Although countless sites have been destroyed in Louisiana, many other sites have been saved by concerned individuals, companies, and organizations.
Our legislators have been interested enough in Louisiana's heritage to draft laws that help protect sites. Without a permit, it is now illegal to dig into, alter, or take anything from a site on state or federal land. Recent legislation calls for strict fines or jail sentences for people collecting materials from federal lands.
Our laws also help protect sites from those land alteration projects that in the past destroyed so many sites. The locations of proposed projects are now checked against archaeological records to be sure that no known sites will be affected. If the project is a large one, or if the area appears likely to have sites, an archaeological investigation will be recommended to determine whether sites are in the area.
Because of this process, approximately 400 previously undocumented sites are now recorded and evaluated by archaeologists in Louisiana each year. This has resulted in a more complete record of Louisiana's archaeological sites and a decrease in the rate of site destruction by industry. It has also encouraged developers to think about the care of our past early in the planning stages of their projects.
Both federal and state governments protect archaeological sites as parks that the public can visit. In Louisiana, the National Park Service has included the Big Oak Island site near New Orleans as part of Jean Lafitte National Historical Park. This site dates from the time of Christ and was seasonally used for shellfish collecting and processing. The state of Louisiana owns two prehistoric archaeological sites that are open to the public and that have interpretive museums. One is Poverty Point State Commemorative Area where the state's largest prehistoric earthworks were built 3,000 years ago, and the other is Marksville State Commemorative Area where Indians built mounds approximately 2,000 years ago. Archaeological investigations have also been conducted at many of the commemorative areas associated with 18th, 19th, and 20th century history. These parks give people a chance to learn more about archaeology and how it contributes to an understanding of our state's past.
Businesses and industries are most likely to deal with archaeological sites when they plan projects on publicly-owned lands or when projects require permits. Many developers are sensitive to the need for preservation of important sites and plan ahead for evaluation of the project's impact on these. Businesses and industries whose projects will affect sites are proving to be creative in their responses. Sometimes, a minor change, like moving a road 25 feet to one side, may prevent a site from being destroyed.
Businesses also participate in archaeology because of curiosity about sites on their land. Some have provided food and lodging for excavators or have given grants to archaeologists to fund field and lab work. After analysis is completed, these companies have either donated artifacts to a museum or have developed small displays for their employees.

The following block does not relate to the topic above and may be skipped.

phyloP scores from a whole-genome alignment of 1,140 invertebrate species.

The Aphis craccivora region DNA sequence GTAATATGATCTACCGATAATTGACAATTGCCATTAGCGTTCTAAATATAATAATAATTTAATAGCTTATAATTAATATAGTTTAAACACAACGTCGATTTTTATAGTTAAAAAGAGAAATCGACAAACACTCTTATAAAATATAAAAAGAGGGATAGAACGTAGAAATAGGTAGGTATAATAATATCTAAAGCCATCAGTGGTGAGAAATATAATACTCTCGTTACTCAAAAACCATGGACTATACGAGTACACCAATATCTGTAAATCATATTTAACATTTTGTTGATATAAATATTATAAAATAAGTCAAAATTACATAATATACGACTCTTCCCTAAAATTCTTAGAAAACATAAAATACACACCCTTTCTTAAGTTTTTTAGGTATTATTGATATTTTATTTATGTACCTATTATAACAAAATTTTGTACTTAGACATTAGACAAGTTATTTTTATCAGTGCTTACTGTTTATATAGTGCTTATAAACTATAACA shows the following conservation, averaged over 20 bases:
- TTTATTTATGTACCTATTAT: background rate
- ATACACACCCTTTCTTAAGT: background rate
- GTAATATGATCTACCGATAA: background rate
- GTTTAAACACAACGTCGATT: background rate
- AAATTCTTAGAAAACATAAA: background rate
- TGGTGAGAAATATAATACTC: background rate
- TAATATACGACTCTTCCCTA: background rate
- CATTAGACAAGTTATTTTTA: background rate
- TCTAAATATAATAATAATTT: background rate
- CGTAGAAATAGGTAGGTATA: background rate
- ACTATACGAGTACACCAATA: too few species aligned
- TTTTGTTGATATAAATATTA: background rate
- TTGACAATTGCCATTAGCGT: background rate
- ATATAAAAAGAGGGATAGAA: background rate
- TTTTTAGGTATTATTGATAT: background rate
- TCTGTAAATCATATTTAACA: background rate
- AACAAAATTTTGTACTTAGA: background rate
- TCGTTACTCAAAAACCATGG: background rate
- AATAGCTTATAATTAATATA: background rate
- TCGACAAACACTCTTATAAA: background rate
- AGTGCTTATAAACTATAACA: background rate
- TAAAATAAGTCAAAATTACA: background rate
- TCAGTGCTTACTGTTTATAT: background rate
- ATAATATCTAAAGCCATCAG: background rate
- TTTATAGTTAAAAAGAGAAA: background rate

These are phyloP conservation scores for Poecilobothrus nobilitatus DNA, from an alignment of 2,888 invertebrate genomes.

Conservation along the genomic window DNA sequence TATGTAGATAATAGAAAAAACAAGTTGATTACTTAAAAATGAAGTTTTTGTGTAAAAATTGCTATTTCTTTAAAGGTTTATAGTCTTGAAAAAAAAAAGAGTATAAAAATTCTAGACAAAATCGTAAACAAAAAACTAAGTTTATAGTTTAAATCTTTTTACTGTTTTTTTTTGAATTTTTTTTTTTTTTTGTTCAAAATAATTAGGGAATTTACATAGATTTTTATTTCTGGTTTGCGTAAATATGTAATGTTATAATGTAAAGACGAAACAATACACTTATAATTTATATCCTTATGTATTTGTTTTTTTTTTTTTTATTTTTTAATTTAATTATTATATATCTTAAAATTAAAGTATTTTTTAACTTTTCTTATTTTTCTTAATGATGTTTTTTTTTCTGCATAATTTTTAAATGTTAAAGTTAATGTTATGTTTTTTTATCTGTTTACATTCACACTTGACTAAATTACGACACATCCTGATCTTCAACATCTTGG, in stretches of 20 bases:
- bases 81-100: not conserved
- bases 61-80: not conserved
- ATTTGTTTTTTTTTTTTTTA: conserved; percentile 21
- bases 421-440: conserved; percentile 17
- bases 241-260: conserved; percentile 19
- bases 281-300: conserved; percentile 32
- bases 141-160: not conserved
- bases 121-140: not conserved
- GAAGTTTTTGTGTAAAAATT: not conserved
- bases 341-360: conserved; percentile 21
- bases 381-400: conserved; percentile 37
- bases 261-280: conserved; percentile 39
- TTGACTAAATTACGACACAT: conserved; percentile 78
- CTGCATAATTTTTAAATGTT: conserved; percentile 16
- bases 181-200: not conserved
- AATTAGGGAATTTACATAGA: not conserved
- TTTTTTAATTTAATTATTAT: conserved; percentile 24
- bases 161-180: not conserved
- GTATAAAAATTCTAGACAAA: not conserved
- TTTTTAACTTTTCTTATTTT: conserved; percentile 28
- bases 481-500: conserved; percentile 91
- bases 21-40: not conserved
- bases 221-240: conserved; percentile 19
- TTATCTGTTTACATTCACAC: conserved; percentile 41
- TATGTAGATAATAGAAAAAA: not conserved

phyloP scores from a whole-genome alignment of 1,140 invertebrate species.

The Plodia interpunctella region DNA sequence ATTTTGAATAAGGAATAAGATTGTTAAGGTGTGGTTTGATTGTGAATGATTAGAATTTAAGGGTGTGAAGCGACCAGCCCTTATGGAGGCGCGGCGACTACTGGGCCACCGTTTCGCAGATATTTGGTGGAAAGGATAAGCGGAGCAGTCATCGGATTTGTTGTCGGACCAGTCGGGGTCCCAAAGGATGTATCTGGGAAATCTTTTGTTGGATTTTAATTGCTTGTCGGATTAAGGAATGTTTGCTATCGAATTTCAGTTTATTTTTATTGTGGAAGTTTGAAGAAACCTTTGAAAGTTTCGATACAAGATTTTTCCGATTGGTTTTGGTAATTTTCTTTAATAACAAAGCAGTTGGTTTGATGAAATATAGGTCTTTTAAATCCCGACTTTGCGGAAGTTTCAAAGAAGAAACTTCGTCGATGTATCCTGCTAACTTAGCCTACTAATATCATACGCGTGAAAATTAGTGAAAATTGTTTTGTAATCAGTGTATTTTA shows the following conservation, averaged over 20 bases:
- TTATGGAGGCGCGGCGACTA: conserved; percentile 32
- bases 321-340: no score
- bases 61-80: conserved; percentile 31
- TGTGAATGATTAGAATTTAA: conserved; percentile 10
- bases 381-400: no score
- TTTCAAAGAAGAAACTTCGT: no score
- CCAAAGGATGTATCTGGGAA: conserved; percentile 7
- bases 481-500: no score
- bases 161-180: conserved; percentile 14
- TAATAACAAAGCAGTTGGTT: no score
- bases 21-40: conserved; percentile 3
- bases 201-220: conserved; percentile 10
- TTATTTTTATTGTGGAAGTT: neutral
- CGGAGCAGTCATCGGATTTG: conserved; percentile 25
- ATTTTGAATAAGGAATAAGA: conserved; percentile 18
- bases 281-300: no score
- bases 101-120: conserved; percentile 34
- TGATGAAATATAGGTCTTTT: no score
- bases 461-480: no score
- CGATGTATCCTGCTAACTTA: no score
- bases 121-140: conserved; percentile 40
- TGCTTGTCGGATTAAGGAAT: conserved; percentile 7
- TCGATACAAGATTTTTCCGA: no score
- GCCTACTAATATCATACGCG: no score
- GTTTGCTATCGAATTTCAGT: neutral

Owners of a 41,000-acre plantation southwest of New Orleans funded archaeological study of their land. Their support, along with grants from the U.S. Department of the Interior, provided for systematic survey of the habitable portion of their land. Archaeologists located, identified, mapped, and evaluated more than 100 previously unrecorded prehistoric and historic sites. The study resulted in development of a plan for the future management of archaeological resources on the property, providing protection for an irreplaceable part of the state's history.
Companies are discovering that becoming involved with archaeology can have tax advantages. If a company donates land with a site on it to a nonprofit or governmental organization, the donation can be claimed as a tax deduction. A company also can receive a tax benefit by sponsoring excavation of a site either on or off its property. One southern Louisiana company funded 25% of the cost of an excavation and counted that as a tax deduction. The company owned the land with the site, so by donating the artifacts, it also could claim their worth as a tax deduction.
People who have archaeological sites on their land have many ways of protecting the sites. A site covered by natural vegetation usually is camouflaged and has limited access. As long as the owner does not clear the land, disturbance to the site will be minimized. A site already in a cultivated field probably will not suffer significantly from continued plowing at the same depth. Although initial plowing altered artifact relationships in the plow zone, the materials beneath remain well protected.
Most archaeological sites are first discovered not by professional archaeologists, but by ordinary people who live or work near the sites. Usually these people do not know how to report a site to the proper authorities. If you find a site, you can help protect Louisiana's heritage by letting archaeologists know about it. The Division of Archaeology has prepared a form especially for you to use, and one is in the center of this booklet.
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